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Among the names of Rock Island County’s citizens none is better known and none held in more honor and respect than that of Montgomery. The elder Montgomery’s were among the oldest settlers of this county, and early acquired large holdings in farm proper-ties. Their children have been prominently identified with the business and farming interests of Rock Island County for more than a quarter of a century. It is of one of the sons of those pioneers, Alexander E. and Margaret Montgomery, the life history of the former appearing upon another page of this work, that this sketch is to treat.
Samuel H. Montgomery was born on a farm near Coal Valley in Rock Island County August 2, 1866, his parents, as has been stated, being Alexander E. and Margaret Montgomery. His early boyhood was spent upon his father’s farm, and later lived on the Arsenal Island for twenty years until married. He attended the public schools of Moline, and later entered and graduated from the high school of that city. After completing his studies he decided to master the machinists’ trade and to that end he secured a position in the machine shops at the Rock Island Arsenal. After serving his apprenticeship he continued to work at the Arsenal and later at Williams, White & Company in Moline until the summer of 1891, when with his brothers, Alexander E. Jr., James T. and Robert J. Mongomery, the firm of Montgomery Brothers was organized for the purpose of doing a general machine and repair business. In March, 1893, the above firm was merged with the Moline Elevator Company, and a few months later the Montgomery Brothers bought out the other interests in the Elevator Company and have since that time been the principal owners and managers. To Mr. Samuel H. Montgomery was assigned the direction of the manufacturing department of this manufacture, and he is at the present time president and general superintendent of this industry which has become a large and prosperous one. He is also a stock holder in the Deere-Clark Motor Car Company, the Moline Auto-mobile Company, Root & Van Dervoort Engineering Company, the American Harvester Company and the Columbia Voting Machine Company. He also has extensive farm interests in Alberta, Canada.
On April 19, 1898, Mr. Montgomery married, Miss Emma M. Hartz, a Rock Island young lady, the sister of B. C., W. T., A. P. and G. C. Hartz. They have one child, a daughter, Margaret Dorothy, who at the time this sketch was written is about three years of age. Since their marriage Mr. and Mrs. Montgomery have made their home in Moline, residing at 1542 Eleventh Avenue, in that city.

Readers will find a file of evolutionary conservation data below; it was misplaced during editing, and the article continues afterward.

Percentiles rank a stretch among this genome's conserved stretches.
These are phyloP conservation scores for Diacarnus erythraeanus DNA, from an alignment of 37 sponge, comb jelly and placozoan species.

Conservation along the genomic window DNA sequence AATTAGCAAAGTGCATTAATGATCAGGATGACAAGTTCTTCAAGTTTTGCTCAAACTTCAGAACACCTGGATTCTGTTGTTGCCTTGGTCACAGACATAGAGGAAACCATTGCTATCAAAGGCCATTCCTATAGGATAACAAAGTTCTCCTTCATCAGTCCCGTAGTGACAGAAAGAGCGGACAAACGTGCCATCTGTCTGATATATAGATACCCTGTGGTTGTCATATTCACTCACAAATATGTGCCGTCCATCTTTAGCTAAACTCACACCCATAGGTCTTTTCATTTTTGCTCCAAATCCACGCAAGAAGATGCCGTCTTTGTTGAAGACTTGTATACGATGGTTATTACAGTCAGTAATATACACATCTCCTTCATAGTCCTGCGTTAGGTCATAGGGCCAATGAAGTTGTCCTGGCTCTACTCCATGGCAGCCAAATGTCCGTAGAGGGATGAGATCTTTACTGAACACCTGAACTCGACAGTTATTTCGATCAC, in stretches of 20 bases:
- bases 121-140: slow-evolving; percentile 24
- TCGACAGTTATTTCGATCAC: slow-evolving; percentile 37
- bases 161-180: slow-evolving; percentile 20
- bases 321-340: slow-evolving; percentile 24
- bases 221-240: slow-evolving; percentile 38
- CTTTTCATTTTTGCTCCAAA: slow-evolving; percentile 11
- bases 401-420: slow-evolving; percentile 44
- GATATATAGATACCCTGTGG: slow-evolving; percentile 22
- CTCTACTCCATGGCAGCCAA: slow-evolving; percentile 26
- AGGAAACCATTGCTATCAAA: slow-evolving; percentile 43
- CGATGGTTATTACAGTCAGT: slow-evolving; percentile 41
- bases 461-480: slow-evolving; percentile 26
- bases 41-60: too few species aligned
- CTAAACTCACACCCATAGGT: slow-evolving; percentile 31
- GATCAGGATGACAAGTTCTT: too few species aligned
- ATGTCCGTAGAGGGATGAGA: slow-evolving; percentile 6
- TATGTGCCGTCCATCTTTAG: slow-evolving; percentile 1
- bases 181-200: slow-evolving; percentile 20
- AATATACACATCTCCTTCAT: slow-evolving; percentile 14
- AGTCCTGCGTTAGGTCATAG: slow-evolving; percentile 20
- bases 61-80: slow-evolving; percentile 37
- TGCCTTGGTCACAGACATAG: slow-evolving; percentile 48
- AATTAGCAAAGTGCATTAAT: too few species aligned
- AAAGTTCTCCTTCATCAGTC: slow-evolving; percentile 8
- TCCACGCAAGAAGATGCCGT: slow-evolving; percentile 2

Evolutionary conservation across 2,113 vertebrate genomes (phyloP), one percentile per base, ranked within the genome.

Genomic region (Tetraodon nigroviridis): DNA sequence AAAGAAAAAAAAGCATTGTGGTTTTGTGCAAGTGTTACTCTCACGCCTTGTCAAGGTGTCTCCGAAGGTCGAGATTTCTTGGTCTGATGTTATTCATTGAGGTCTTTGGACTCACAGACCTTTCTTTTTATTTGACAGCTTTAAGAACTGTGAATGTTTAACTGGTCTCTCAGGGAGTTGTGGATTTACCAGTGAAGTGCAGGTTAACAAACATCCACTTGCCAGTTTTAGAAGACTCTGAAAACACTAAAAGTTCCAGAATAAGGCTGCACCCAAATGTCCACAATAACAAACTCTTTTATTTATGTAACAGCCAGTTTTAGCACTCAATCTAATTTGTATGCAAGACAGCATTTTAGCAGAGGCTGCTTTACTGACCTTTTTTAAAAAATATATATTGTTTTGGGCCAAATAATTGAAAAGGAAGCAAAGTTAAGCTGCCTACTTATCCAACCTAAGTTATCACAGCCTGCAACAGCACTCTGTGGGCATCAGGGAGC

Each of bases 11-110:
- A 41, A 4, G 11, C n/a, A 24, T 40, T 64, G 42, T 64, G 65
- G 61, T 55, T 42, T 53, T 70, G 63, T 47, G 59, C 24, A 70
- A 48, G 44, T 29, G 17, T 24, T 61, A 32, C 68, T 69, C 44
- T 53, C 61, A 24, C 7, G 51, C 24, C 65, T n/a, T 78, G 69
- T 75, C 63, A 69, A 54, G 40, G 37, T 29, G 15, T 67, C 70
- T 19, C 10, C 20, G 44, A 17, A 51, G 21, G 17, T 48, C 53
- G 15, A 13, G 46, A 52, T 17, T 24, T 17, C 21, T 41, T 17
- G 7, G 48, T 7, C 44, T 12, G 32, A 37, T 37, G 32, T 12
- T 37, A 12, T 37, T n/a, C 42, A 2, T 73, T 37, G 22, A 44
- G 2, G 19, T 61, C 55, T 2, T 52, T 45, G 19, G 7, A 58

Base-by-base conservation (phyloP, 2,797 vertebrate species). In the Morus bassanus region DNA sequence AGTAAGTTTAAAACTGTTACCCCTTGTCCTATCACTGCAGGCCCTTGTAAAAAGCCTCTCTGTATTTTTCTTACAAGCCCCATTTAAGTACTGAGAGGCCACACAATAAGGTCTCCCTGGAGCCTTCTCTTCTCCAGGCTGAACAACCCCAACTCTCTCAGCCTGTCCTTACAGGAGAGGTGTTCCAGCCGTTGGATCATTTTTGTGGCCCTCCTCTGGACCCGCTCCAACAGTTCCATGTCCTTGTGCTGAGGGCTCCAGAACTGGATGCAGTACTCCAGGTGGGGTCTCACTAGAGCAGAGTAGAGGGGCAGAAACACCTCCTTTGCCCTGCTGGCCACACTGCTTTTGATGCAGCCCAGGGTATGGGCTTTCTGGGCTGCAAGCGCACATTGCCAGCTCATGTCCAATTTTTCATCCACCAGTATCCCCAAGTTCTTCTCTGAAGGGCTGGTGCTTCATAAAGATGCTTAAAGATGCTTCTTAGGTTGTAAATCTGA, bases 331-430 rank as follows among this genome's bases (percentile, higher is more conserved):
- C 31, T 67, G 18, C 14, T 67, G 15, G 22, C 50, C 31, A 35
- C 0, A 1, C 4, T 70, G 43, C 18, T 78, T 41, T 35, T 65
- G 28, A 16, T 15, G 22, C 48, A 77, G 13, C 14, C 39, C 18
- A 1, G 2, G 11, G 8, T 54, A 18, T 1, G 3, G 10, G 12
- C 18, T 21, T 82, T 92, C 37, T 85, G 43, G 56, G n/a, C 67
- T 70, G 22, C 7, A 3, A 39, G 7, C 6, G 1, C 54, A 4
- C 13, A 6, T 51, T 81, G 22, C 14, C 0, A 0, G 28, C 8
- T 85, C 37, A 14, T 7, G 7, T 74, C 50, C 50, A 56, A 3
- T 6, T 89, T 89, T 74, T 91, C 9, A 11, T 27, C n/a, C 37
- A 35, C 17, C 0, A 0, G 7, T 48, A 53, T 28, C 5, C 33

Mr. Montgomery’s life has been governed by Christian principles, and he has been active in religious work. He is a consistent member of the United Presbyterian Church, which he joined in Rock Island, March 17, 1883. Seven years later in November, 1890, he was elected and ordained ruling elder in the church with which he was affiliated, and he served as clerk of session until May, 1898. He also assisted in establishing a mission church in Moline, which work had been under-taken by the Rock Island congregation in 1895, Mr. Montgomery serving as its Moline representative and Sunday School superintendent. In May, 1898, together with sever-al others of the same religious faith, he was one of the organizers of the First United Presbyterian Church of Moline. This was the full fruition of the hopes and prayers and work of those zealous Christians who had established and fostered the little mission church. Upon the establishment of an independent church organization Mr. Montgomery was elected ruling elder and clerk of session, and also superintendent of the Sunday School, which positions he has held continuously ever since. In politics he is a Republican and takes a strong interest in the success of the party of his choice. He has not been much identified with any lodge or fraternal organizations.
Mr. Montgomery is an ideal type of the simple, sincere Christian gentleman, a man of exalted thoughts and generous acts, and having himself enjoyed material prosperity he has been ever ready to help his less fortunate fellow man whenever that help was needed and deserved.